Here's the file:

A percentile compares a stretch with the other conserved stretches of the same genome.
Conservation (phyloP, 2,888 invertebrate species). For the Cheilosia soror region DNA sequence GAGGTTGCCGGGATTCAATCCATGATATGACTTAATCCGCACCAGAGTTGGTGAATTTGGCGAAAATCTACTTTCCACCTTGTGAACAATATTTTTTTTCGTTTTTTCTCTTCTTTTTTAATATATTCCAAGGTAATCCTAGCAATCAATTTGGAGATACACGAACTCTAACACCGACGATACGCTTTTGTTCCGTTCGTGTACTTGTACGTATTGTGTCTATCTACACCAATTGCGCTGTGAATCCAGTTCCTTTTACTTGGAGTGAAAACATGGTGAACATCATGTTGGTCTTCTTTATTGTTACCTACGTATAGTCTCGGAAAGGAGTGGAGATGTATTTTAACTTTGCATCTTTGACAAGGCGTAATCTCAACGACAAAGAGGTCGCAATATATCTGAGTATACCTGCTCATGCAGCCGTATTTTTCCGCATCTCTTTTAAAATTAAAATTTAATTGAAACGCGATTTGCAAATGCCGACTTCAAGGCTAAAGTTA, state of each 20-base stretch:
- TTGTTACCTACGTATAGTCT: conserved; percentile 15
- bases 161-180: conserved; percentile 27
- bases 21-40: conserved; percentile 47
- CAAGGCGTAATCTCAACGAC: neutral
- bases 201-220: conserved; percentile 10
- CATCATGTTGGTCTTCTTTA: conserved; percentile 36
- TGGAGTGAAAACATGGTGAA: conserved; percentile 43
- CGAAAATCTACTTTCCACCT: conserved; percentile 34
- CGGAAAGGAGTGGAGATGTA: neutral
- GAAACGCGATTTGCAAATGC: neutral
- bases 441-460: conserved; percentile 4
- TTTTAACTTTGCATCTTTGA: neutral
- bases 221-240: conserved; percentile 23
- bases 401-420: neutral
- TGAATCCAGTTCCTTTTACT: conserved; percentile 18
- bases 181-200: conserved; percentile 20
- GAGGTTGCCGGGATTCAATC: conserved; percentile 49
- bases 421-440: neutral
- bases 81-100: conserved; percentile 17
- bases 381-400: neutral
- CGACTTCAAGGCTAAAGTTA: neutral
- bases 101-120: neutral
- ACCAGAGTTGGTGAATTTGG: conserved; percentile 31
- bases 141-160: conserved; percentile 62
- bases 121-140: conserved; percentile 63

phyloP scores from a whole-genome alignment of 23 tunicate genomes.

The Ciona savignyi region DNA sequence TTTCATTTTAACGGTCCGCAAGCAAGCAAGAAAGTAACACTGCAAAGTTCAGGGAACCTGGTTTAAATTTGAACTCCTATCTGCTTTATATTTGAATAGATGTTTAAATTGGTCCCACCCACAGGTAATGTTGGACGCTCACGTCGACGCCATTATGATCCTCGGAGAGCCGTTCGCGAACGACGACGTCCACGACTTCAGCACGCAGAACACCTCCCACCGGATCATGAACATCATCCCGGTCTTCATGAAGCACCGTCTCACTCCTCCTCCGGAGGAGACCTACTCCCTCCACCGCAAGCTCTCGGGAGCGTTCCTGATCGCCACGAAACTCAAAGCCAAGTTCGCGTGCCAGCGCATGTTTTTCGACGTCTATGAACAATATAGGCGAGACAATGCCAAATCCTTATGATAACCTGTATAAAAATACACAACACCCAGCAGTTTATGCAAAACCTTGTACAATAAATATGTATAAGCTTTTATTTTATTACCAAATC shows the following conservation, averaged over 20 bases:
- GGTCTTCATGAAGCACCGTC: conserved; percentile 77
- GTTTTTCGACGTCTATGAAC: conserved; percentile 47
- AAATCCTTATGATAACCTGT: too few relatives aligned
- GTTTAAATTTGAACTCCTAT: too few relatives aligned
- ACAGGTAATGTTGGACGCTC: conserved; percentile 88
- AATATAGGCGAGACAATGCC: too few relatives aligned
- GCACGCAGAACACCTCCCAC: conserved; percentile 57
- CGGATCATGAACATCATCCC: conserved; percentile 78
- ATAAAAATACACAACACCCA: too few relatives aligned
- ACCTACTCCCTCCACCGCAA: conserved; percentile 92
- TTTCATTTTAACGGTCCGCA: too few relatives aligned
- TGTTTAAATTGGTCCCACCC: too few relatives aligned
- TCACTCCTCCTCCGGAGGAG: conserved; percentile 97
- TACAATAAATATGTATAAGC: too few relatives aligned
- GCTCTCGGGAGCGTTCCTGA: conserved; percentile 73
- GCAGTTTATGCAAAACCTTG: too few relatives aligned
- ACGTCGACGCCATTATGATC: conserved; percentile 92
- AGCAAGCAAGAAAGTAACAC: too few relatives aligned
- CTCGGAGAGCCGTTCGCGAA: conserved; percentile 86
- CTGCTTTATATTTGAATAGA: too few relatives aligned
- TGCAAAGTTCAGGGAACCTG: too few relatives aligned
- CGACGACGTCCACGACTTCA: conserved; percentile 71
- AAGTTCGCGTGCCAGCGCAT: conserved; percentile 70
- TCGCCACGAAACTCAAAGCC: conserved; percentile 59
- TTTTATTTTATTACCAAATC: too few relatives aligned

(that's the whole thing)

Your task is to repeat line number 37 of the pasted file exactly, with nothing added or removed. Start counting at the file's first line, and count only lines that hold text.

- CGGATCATGAACATCATCCC: conserved; percentile 78